Like other curmudgeon baseball traditionalists, I'm supposed to loathe the home run derby. I confess that I found the event entertaining Monday night.
Watching Vladimir Guerrero Jr. crush home runs like a kid playing with a wiffle ball in the back yard was fun. So was Atlanta favorite Ronald Acuna Jr. swatting dingers to all fields. Sweet to see Braves manager Brian Snitker congratulate his young star on his thrilling performance.
Joc Pederson's interactions with his brother Champ were touching, as was the Paul Bunyan perseverance of the Mets' Pete Alonso, the eventual winner.
Now, the All-Star game, an anachronism in today's sports environment. I never watch the entire All-Star Game anymore, but my heart always stirs when the teams are announced at the start of the game and line up on the baselines.
When I was a kid, players like Willie Mays, Henry Aaron and Mickey Mantle tipped their hats to the crowd. The lineups changed, generation by generation. Over the years, I've witnessed the baseball life cycle spin out over and over.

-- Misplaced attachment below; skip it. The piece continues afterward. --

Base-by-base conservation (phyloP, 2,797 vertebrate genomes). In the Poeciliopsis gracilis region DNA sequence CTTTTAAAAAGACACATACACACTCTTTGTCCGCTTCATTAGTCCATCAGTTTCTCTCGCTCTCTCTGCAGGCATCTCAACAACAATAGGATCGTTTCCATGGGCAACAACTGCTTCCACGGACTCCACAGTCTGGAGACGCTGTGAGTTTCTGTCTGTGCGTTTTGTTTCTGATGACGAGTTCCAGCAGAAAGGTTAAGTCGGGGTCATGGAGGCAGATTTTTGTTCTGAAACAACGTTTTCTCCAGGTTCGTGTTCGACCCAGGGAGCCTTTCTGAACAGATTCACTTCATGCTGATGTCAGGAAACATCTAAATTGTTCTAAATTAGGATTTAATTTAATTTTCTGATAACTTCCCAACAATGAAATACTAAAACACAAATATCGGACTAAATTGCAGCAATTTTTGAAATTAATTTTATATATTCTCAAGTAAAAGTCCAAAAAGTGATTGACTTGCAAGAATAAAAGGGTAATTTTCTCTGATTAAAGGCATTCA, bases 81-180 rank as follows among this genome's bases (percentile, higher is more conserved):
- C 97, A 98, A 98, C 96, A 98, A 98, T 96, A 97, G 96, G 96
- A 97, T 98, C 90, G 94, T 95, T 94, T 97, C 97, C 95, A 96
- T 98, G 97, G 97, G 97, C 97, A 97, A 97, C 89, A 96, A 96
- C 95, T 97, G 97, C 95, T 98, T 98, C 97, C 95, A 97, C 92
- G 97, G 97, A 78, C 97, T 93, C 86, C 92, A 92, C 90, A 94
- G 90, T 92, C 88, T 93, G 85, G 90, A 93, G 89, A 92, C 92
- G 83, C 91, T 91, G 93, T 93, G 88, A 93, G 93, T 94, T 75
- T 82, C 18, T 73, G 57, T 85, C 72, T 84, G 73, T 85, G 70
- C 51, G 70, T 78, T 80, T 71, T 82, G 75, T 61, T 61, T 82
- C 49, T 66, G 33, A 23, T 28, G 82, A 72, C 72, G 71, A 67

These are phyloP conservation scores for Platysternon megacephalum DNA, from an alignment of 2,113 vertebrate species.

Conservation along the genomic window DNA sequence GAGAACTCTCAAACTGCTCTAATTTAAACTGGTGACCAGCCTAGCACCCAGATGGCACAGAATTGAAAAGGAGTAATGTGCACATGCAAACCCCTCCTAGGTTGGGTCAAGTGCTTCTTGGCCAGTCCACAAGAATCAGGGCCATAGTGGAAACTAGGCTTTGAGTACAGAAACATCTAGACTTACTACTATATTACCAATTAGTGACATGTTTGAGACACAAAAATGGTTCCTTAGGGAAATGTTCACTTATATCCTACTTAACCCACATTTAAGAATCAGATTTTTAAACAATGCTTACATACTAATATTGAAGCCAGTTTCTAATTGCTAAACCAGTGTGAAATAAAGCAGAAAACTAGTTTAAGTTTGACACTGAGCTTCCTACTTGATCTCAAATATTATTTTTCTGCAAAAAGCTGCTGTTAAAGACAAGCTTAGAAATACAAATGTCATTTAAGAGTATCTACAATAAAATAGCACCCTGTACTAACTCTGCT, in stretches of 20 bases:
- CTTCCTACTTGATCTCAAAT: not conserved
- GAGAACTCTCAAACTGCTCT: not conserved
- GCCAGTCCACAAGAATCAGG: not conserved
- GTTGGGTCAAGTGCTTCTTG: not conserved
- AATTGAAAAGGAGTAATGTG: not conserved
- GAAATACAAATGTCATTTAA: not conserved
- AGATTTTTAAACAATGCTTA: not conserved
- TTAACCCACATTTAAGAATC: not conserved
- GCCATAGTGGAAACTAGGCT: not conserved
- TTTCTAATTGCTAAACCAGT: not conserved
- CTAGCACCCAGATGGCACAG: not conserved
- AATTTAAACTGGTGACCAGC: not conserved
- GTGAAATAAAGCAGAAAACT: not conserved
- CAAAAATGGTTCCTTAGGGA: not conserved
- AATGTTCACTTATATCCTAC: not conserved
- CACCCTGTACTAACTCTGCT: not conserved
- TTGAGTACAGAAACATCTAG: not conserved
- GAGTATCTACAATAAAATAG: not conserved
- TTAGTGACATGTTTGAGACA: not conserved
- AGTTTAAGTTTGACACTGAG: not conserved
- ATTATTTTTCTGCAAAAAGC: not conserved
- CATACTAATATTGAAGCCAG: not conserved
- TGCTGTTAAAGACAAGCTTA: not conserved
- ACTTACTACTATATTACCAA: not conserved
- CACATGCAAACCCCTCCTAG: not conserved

Although the game's popularity has plummeted, it has a new infusion of young talent. Tonight, kids like Acuna and Alonso will take the field with established stars like Christian Yelich, Freddie Freeman and Mike Trout. Players heading toward the end of their careers, like American League starter Justin Verlander, and Clayton Kershaw, will also appear.
The All-Star game has fewer older players these days. Hunter Pence would have been the type, but he's injured, replaced by the Red Sox' s Xander Bogaerts.
Too bad guys like the Braves' Brian McCann aren't having good enough years to be playing. I'd like to see a few more veterans, along with the youngsters. The baseball life cycle is turning faster these days.